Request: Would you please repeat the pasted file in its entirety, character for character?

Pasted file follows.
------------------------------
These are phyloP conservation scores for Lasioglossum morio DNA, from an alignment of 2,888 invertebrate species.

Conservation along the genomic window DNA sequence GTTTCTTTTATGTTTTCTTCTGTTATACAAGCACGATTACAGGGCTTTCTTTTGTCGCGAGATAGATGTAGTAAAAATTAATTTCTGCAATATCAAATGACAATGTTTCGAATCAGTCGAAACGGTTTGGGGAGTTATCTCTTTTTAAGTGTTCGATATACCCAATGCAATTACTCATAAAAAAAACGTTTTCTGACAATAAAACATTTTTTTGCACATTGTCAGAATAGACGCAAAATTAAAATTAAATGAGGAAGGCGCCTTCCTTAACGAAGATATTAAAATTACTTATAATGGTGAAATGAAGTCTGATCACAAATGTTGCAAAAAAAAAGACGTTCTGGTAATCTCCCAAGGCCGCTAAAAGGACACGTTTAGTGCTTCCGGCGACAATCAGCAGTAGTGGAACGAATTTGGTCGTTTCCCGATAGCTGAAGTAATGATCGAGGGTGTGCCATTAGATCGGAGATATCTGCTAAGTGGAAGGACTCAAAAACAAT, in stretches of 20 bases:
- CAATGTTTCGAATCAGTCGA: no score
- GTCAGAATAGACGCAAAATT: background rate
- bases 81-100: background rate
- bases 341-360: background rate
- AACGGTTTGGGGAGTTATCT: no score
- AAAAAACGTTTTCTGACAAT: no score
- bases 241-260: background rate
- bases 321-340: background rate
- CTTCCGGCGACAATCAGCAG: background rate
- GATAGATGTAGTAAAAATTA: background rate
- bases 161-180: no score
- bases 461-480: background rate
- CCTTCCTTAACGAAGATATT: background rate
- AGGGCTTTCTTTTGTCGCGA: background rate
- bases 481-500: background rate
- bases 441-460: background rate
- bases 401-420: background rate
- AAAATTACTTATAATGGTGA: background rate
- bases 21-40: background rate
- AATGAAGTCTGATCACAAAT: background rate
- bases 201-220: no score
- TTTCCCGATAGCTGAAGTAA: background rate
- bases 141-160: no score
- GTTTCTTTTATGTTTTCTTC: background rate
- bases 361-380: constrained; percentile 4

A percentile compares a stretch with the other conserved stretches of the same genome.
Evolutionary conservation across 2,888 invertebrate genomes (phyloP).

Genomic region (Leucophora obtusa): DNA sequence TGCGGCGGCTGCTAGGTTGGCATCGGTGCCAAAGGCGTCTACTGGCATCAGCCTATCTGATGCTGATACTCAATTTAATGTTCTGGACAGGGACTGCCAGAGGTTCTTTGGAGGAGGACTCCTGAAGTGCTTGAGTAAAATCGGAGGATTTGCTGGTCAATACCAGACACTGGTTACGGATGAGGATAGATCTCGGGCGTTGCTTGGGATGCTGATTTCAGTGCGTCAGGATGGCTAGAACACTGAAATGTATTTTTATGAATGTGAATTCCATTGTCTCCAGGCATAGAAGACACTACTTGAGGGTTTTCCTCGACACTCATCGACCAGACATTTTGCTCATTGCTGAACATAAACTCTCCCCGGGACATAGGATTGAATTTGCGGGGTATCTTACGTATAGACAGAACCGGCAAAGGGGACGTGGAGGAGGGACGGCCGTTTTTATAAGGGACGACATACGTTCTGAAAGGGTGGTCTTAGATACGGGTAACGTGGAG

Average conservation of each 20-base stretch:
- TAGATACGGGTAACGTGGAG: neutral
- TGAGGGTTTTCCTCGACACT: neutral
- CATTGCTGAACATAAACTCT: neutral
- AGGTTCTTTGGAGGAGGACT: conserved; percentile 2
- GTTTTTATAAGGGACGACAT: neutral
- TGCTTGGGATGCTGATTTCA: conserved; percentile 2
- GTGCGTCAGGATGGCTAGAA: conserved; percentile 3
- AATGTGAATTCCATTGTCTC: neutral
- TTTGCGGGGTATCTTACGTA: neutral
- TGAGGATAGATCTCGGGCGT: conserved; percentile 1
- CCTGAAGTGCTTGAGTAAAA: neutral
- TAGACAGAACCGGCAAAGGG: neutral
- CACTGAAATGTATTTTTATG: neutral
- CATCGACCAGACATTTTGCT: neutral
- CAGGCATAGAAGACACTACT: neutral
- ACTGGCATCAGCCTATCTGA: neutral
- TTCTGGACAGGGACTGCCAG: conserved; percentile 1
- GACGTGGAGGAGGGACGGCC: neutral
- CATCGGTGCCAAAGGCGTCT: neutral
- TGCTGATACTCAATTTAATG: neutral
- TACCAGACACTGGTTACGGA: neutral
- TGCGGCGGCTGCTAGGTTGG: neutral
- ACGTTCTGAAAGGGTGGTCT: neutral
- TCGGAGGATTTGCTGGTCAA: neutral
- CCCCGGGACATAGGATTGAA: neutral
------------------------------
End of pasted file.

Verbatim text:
These are phyloP conservation scores for Lasioglossum morio DNA, from an alignment of 2,888 invertebrate species.

Conservation along the genomic window DNA sequence GTTTCTTTTATGTTTTCTTCTGTTATACAAGCACGATTACAGGGCTTTCTTTTGTCGCGAGATAGATGTAGTAAAAATTAATTTCTGCAATATCAAATGACAATGTTTCGAATCAGTCGAAACGGTTTGGGGAGTTATCTCTTTTTAAGTGTTCGATATACCCAATGCAATTACTCATAAAAAAAACGTTTTCTGACAATAAAACATTTTTTTGCACATTGTCAGAATAGACGCAAAATTAAAATTAAATGAGGAAGGCGCCTTCCTTAACGAAGATATTAAAATTACTTATAATGGTGAAATGAAGTCTGATCACAAATGTTGCAAAAAAAAAGACGTTCTGGTAATCTCCCAAGGCCGCTAAAAGGACACGTTTAGTGCTTCCGGCGACAATCAGCAGTAGTGGAACGAATTTGGTCGTTTCCCGATAGCTGAAGTAATGATCGAGGGTGTGCCATTAGATCGGAGATATCTGCTAAGTGGAAGGACTCAAAAACAAT, in stretches of 20 bases:
- CAATGTTTCGAATCAGTCGA: no score
- GTCAGAATAGACGCAAAATT: background rate
- bases 81-100: background rate
- bases 341-360: background rate
- AACGGTTTGGGGAGTTATCT: no score
- AAAAAACGTTTTCTGACAAT: no score
- bases 241-260: background rate
- bases 321-340: background rate
- CTTCCGGCGACAATCAGCAG: background rate
- GATAGATGTAGTAAAAATTA: background rate
- bases 161-180: no score
- bases 461-480: background rate
- CCTTCCTTAACGAAGATATT: background rate
- AGGGCTTTCTTTTGTCGCGA: background rate
- bases 481-500: background rate
- bases 441-460: background rate
- bases 401-420: background rate
- AAAATTACTTATAATGGTGA: background rate
- bases 21-40: background rate
- AATGAAGTCTGATCACAAAT: background rate
- bases 201-220: no score
- TTTCCCGATAGCTGAAGTAA: background rate
- bases 141-160: no score
- GTTTCTTTTATGTTTTCTTC: background rate
- bases 361-380: constrained; percentile 4

A percentile compares a stretch with the other conserved stretches of the same genome.
Evolutionary conservation across 2,888 invertebrate genomes (phyloP).

Genomic region (Leucophora obtusa): DNA sequence TGCGGCGGCTGCTAGGTTGGCATCGGTGCCAAAGGCGTCTACTGGCATCAGCCTATCTGATGCTGATACTCAATTTAATGTTCTGGACAGGGACTGCCAGAGGTTCTTTGGAGGAGGACTCCTGAAGTGCTTGAGTAAAATCGGAGGATTTGCTGGTCAATACCAGACACTGGTTACGGATGAGGATAGATCTCGGGCGTTGCTTGGGATGCTGATTTCAGTGCGTCAGGATGGCTAGAACACTGAAATGTATTTTTATGAATGTGAATTCCATTGTCTCCAGGCATAGAAGACACTACTTGAGGGTTTTCCTCGACACTCATCGACCAGACATTTTGCTCATTGCTGAACATAAACTCTCCCCGGGACATAGGATTGAATTTGCGGGGTATCTTACGTATAGACAGAACCGGCAAAGGGGACGTGGAGGAGGGACGGCCGTTTTTATAAGGGACGACATACGTTCTGAAAGGGTGGTCTTAGATACGGGTAACGTGGAG

Average conservation of each 20-base stretch:
- TAGATACGGGTAACGTGGAG: neutral
- TGAGGGTTTTCCTCGACACT: neutral
- CATTGCTGAACATAAACTCT: neutral
- AGGTTCTTTGGAGGAGGACT: conserved; percentile 2
- GTTTTTATAAGGGACGACAT: neutral
- TGCTTGGGATGCTGATTTCA: conserved; percentile 2
- GTGCGTCAGGATGGCTAGAA: conserved; percentile 3
- AATGTGAATTCCATTGTCTC: neutral
- TTTGCGGGGTATCTTACGTA: neutral
- TGAGGATAGATCTCGGGCGT: conserved; percentile 1
- CCTGAAGTGCTTGAGTAAAA: neutral
- TAGACAGAACCGGCAAAGGG: neutral
- CACTGAAATGTATTTTTATG: neutral
- CATCGACCAGACATTTTGCT: neutral
- CAGGCATAGAAGACACTACT: neutral
- ACTGGCATCAGCCTATCTGA: neutral
- TTCTGGACAGGGACTGCCAG: conserved; percentile 1
- GACGTGGAGGAGGGACGGCC: neutral
- CATCGGTGCCAAAGGCGTCT: neutral
- TGCTGATACTCAATTTAATG: neutral
- TACCAGACACTGGTTACGGA: neutral
- TGCGGCGGCTGCTAGGTTGG: neutral
- ACGTTCTGAAAGGGTGGTCT: neutral
- TCGGAGGATTTGCTGGTCAA: neutral
- CCCCGGGACATAGGATTGAA: neutral